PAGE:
• Review: Bookforum says of the two volumes of Beasts!: "Covey’s brave band of 180 artists... put these mythological and folkloric beings on vivid display. The distinct and varied styles of the cartoonists, illustrators, and graphic artists give further evidence of each creature’s unique characteristics... The enthusiastically detailed evocations in these books give us all reason to believe."
• Review: Dear Stranger reads The End #1 by Anders Nilsen and declaims "It’s sad. In that way that things are only ever sad when they’re really honest, so it’s beautiful, but you feel a bit guilty for thinking so -- because under the beauty, it’s still sad, honestly so."
• Review: The Star Clipper Blog says "[Esther Pearl Watson's] Unlovable spares no degrading detail, but still remains an ironically loving tribute to the awkward protagonist... these monstrous depictions of early puberty could be found in just about anyone's high school yearbook... perhaps the perfect teenage girl experience."
• Review: In a blog post simply titled "Rave Review," Mark Evanier says of Humbug, "The material is excellent. It's Kurtzman, Elder, Davis, Al Jaffee, Arnold Roth and a few others working at the peak of their awesome powers. The package is excellent. It's well-designed and well-printed, and I can't think of a way in which it could have been improved. We've seen a lot of fancy comic book reprint projects lately but this may be my favorite. Buy it. Just buy it."
• Review: Comics Worth Reading checks out Anywhere but Here by Tori Miki, concluding "Did I like it? Yes, due to how different it was from every other manga I’ve seen, and how I appreciated the way one’s mind is engaged."
• Review: Comic Book Resources gives 4 stars to Boody. The Bizarre Comics of Boody Rogers, saying it "features some of the nuttiest comics you'll ever read... Boody Rogers presents an off-kilter world of hilarity that seems like an oft-unheralded link between the Golden Age of the newspaper strips and the underground cartoonists of the 1960s."
More photos of original HUMBUG art by the likes of Will Elder (gush! gush!), Al Jaffee (get laughy with Jaffee!) and Arnold Roth (makes a mean chicken fat broth!).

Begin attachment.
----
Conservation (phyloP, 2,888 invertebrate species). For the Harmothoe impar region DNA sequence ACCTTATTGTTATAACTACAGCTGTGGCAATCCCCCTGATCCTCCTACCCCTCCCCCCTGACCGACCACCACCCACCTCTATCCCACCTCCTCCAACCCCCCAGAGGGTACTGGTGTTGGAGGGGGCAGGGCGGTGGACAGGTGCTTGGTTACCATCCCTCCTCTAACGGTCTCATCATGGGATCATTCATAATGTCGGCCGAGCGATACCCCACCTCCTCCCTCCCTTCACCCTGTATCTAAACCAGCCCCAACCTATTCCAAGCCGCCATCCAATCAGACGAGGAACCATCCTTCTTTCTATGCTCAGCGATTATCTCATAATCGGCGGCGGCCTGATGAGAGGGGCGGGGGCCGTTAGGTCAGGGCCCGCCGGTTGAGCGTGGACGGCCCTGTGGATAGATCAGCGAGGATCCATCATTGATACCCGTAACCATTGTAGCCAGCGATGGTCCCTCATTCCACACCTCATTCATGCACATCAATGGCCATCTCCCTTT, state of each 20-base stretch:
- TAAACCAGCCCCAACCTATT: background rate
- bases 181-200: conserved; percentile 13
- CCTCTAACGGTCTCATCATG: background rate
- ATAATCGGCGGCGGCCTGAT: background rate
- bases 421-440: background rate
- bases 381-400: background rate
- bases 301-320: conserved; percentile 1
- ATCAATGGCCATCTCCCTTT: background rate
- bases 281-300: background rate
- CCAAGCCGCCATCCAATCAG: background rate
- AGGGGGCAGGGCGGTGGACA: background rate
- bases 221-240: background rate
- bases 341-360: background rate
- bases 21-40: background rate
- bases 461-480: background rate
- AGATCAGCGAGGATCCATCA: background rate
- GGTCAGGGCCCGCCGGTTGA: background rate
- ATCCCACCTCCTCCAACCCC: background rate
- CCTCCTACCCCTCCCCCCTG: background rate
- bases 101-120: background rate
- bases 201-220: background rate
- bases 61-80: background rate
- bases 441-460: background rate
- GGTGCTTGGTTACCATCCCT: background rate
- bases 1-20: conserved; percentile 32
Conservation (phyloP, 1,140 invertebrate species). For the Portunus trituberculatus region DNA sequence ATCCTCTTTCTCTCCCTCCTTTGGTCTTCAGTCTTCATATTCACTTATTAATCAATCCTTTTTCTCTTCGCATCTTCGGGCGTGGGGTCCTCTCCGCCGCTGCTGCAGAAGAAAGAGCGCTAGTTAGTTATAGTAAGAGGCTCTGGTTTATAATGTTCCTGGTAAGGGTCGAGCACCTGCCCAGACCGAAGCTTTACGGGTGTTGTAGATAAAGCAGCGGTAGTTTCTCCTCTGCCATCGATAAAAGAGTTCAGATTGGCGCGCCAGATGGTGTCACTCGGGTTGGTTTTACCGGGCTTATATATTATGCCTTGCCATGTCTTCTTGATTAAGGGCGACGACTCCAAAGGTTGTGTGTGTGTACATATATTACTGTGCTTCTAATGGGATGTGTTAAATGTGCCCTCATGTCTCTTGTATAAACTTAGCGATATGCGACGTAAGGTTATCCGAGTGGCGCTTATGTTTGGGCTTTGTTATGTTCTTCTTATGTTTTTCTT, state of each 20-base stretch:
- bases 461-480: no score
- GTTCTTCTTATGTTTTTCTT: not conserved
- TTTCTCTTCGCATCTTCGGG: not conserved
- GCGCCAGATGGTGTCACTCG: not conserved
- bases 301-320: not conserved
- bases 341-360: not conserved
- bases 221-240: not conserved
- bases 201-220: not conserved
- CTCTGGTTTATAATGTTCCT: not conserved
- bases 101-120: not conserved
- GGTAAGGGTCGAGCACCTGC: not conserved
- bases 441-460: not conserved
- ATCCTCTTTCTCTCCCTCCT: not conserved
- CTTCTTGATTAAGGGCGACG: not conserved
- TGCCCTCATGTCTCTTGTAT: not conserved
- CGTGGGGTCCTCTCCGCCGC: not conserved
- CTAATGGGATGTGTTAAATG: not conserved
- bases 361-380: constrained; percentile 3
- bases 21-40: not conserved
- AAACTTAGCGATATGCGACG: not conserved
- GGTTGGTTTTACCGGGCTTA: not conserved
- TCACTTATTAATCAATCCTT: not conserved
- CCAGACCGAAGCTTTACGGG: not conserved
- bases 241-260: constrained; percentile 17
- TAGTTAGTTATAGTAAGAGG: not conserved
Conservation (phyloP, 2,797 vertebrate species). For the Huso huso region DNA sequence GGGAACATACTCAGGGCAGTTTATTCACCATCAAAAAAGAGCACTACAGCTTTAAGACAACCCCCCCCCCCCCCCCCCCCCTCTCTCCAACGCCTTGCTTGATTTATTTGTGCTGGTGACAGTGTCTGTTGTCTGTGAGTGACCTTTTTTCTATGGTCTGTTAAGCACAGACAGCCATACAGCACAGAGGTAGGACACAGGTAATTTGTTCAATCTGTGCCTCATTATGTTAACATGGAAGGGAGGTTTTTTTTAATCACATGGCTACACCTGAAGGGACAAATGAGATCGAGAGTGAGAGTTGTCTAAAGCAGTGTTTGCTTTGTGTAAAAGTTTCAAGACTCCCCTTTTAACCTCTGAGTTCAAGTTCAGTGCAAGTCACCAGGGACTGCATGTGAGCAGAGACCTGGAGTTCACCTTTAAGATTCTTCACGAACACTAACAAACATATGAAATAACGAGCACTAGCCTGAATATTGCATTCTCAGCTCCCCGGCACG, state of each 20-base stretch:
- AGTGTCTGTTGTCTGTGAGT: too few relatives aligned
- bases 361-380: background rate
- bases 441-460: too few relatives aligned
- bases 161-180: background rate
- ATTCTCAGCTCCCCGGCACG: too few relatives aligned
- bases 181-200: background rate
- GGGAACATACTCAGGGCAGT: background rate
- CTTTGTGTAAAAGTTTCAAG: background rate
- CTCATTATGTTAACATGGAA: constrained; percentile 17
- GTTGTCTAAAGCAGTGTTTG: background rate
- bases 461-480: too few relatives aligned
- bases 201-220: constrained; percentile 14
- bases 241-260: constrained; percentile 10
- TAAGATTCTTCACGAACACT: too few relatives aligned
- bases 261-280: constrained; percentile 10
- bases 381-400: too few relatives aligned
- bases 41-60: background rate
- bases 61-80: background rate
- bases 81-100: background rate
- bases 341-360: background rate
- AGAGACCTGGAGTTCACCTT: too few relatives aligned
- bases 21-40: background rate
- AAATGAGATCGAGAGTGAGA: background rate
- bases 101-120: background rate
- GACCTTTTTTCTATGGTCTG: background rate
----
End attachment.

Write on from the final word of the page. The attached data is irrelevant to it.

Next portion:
The work pictured below will be on display at the Fantagraphics Books this Saturday March 7th to celebrate the release of HUMBUG.
The original for Will Elder's "Fake Santa Clauses" from HUMBUG #6, including tissue overlay indicating where to place the spot color.
The same without overlay. What you can't see in the photo are the several different pieces of paper glued together making the drawing complete. It wouldn't be altogether inappropriate to call this piece a collage. If I remember right, there's 6 to 8 different pieces of paper fixed together for the drawing alone, not including the lettering and type.
Note the white paint. I seem to hear a lot of talk about how much or how little a cartoonist uses white paint... implying the less white paint the better... This has always struck me as comics-jock bullshit... I've even read cartoonists advertise the sale of their original art with sheepish addendum's shamefully stating the use of white paint (and by "white paint" of course I mean white-out or correction fluid, etc.). I'm here to tell you (or you could see the show yourself) that for HUMBUG, Elder & Jaffee (Roth's a different story) used A LOT of white paint and A LOT of different pieces of paper... some of their originals look like they committed cartoon surgery! AND the printed work is neither better nor worse for it! The printed work is fucking awesome! These guys were/are super human talents and it's pretty cool to peak behind the printed process (circa 1955 to 2009) to catch a glimpse of how they made their masterpieces.
Here's a detail. Notice the cut line around "Fake Santa Clauses" head...
I had the good fortune to go through A LOT of original art for HUMBUG. Primarily I went through originals for the three aforementioned cartoonists. The most common reoccurring tendency for all three cartoonists, the one thing that unified their craft, was the numerous times they re-drew and pasted on a characters head or face.